|5.2 Inference Objections|
Other times, an objection is not aimed at any stated premise; rather, it objects to the connection between the stated premises and the contention. This is an inference objection.
An inference objection says, roughly, the premises may be true, but the contention doesn't follow; or, put another way, you can't infer the contention from the premises. It provides evidence that the reason is not a good reason for the contention, even if the stated premises are true.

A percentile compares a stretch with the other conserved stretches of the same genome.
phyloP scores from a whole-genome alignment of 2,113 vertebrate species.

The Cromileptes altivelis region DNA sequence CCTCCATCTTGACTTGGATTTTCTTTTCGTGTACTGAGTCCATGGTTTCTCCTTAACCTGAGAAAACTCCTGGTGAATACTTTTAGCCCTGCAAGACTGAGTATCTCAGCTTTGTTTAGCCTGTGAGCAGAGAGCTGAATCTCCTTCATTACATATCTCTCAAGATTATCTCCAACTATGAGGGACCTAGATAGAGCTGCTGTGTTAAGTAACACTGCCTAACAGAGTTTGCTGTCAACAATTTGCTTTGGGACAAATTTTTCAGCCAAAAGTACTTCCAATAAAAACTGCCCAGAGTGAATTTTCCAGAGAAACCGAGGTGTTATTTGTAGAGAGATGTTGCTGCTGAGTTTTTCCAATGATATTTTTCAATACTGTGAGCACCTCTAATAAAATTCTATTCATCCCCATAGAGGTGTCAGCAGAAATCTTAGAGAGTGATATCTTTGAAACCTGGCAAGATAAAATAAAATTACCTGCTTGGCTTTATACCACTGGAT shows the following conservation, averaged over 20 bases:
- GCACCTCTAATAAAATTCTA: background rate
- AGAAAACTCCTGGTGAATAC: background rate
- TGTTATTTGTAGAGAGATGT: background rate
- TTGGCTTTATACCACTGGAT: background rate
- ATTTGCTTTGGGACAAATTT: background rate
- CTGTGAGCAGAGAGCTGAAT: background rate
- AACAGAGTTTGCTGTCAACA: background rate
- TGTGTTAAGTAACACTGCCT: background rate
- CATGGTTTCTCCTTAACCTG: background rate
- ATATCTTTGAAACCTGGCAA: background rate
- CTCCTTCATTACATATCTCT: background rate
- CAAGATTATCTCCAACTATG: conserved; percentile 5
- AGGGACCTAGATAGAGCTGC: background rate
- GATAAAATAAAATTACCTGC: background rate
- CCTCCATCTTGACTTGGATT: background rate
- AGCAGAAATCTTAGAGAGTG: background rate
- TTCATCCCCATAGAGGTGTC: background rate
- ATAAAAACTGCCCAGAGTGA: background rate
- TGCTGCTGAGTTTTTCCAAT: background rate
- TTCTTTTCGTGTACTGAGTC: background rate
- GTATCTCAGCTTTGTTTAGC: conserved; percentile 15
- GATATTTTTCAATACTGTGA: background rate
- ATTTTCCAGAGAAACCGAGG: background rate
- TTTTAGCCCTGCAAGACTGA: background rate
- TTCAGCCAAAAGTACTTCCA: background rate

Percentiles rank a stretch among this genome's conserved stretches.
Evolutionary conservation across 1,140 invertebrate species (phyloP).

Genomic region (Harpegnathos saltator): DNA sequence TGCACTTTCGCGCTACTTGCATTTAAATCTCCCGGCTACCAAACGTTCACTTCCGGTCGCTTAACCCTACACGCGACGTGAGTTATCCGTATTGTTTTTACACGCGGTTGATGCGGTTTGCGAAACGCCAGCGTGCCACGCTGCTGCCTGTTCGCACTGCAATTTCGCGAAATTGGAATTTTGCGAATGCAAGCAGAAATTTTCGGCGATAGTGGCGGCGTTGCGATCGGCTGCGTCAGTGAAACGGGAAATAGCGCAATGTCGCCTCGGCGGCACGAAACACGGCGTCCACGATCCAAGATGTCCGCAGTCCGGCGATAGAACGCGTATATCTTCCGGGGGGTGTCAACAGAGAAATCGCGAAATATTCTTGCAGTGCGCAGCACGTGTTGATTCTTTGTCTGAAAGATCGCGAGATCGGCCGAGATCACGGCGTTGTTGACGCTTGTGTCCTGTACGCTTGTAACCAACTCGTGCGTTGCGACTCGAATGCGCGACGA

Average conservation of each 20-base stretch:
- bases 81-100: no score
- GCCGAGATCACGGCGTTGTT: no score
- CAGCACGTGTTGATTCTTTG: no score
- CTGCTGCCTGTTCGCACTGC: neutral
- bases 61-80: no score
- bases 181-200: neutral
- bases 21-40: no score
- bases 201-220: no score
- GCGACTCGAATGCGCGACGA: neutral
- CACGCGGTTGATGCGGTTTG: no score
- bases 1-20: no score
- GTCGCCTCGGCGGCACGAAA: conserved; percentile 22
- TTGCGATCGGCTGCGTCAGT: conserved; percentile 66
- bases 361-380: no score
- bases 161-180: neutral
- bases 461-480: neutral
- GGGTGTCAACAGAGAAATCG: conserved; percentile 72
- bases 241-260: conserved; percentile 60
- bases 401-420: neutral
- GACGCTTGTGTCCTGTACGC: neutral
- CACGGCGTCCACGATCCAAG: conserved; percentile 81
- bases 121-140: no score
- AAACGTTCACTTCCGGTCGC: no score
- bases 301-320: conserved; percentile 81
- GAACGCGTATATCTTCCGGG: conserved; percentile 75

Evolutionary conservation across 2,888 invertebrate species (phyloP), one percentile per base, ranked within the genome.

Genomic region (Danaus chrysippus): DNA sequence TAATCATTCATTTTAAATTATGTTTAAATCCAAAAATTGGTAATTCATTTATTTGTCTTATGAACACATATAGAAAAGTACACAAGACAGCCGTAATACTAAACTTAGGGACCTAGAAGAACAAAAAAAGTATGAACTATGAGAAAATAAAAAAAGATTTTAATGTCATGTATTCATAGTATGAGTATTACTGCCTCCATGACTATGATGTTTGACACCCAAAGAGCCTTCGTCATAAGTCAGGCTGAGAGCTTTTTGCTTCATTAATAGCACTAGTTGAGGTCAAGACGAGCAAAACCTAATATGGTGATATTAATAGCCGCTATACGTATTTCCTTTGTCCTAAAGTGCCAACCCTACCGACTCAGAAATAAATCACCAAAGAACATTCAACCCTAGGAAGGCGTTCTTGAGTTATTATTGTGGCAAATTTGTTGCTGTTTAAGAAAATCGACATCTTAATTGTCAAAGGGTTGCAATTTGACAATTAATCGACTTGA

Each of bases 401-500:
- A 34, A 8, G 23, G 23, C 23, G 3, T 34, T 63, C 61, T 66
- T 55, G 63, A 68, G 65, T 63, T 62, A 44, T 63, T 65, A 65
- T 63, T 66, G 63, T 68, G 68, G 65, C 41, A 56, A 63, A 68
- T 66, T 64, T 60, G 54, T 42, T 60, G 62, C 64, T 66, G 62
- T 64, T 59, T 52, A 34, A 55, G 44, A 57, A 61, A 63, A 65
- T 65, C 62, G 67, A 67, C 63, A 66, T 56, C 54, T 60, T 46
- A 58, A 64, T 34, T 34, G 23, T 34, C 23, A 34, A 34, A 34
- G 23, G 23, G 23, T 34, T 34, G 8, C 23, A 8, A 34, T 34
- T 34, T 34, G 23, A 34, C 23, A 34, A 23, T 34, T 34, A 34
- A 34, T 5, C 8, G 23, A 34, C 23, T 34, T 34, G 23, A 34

The American flag is seen moving in video footage recorded when the astronauts planted it on the lunar surface. Given that there is no atmosphere on the Moon, some see this as 'proof' that the scenes were filmed on earth. However the movement is the result of vibrations travelling through the solid pole and disturbing the flag. [Based on 6.1-2]
This is a very important concept, because inference objections are more common than premise objections, and so you have to understand how they work and how to map them.
An inference objection is an objection to another simple argument, providing evidence not against any stated premise but against the relationship between the stated premises and their contention.
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Last updated 28-Nov-2006